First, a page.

Not only that, she said, the initial report by a forensics firm into the loss wrongly said the data on the keys could only be accessed by Elections Ontario software or “specialized” commercial software.
In fact, Cavoukian said, the information was in a “standard database coding language” that could be accessed by a variety of commercially available and free software programs.
It was initially believed that the missing sticks held data on 25 voting districts out of 107. However, because the temporary staff were working on a total of 49 districts, Cavoukian can’t be sure data on which districts were lost.
So she’s recommending that 4 million voters in the 49 polls watch their bank and credit card records for the next 12 months for suspicious activity.
The data included persons names, addresses and dates of birth. Birth dates are important pieces of information for people who commit identity fraud, Cavoukian said. But the voters list also has exact names --- say, John Irving Smith, as opposed to John Smith – which could help fraudsters as well.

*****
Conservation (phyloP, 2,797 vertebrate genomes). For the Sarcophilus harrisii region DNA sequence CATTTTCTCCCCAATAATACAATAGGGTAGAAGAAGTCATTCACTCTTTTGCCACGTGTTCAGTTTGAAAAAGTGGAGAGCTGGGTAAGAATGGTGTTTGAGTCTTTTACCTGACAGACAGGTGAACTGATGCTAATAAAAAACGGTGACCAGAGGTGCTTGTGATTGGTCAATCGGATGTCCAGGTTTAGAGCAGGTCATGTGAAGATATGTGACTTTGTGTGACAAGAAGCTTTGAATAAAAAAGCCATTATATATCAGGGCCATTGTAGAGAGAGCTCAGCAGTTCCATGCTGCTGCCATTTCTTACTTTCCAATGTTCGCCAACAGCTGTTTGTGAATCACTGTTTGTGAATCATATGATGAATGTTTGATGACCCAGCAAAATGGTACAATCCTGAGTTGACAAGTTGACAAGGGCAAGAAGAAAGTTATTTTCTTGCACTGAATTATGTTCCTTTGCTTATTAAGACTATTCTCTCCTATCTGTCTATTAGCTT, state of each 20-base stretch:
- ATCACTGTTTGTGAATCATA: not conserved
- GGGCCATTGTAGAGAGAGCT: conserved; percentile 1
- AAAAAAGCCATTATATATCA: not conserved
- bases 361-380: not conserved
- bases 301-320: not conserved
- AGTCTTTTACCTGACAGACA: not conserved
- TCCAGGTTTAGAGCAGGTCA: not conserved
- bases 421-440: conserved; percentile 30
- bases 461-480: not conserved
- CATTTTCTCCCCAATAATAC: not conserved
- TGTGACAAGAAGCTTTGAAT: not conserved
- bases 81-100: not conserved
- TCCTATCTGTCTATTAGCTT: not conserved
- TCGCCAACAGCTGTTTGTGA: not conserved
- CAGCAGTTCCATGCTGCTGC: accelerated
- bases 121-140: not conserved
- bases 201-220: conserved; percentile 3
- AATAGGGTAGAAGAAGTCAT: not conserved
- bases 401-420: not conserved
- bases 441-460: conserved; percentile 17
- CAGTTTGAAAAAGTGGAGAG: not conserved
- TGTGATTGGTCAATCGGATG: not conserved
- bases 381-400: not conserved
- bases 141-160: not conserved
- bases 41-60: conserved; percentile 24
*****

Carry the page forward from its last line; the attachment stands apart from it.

Elections Ontario is an agency that reports to the Speaker of the Legislature.
Two people who had responsibilities for the drives for locking up the drives at the temporary facility are no longer with agency.
The Ontario Provincial police has opened a criminal investigation.
Cavoukian said she couldn’t fault completely Elections Ontario’s technical staff completely, for they repeatedly advised management against using USB keys. Instead a decision was made to give the project leaders memory sticks with encryption software, but not the training in how to use it. Nor could she fault the temporary staff.
“While there appeared to be a general recognition of the importance of privacy and security,” Cavoukain said, “for the most part concerns about how personal information was to be managed tended to be directed to Elections Ontario’s external stakeholders [including political parties and returning officers] who are the recipients of the information, as opposed to their internal processes.”
“Ultimately, at the root of the problems uncovered during my investigation was the complete failure to build privacy into the routine day to day information management practices of this organization,” she told reporters.
“What is particularly discouraging was the discovery that the privacy and security of personal information, which is their sole responsibility in terms of the electorate, was not part of the training programs that were offered to staff.
The need to protect personal information must be part of Election Ontario’s culture, she said, to restore the trust of taxpayers.
To do it, she recommends
--The agency hire an independent group to audit its privacy policies and procedures, and develop a requirement that any personal information stored on mobile devices must be encrypted.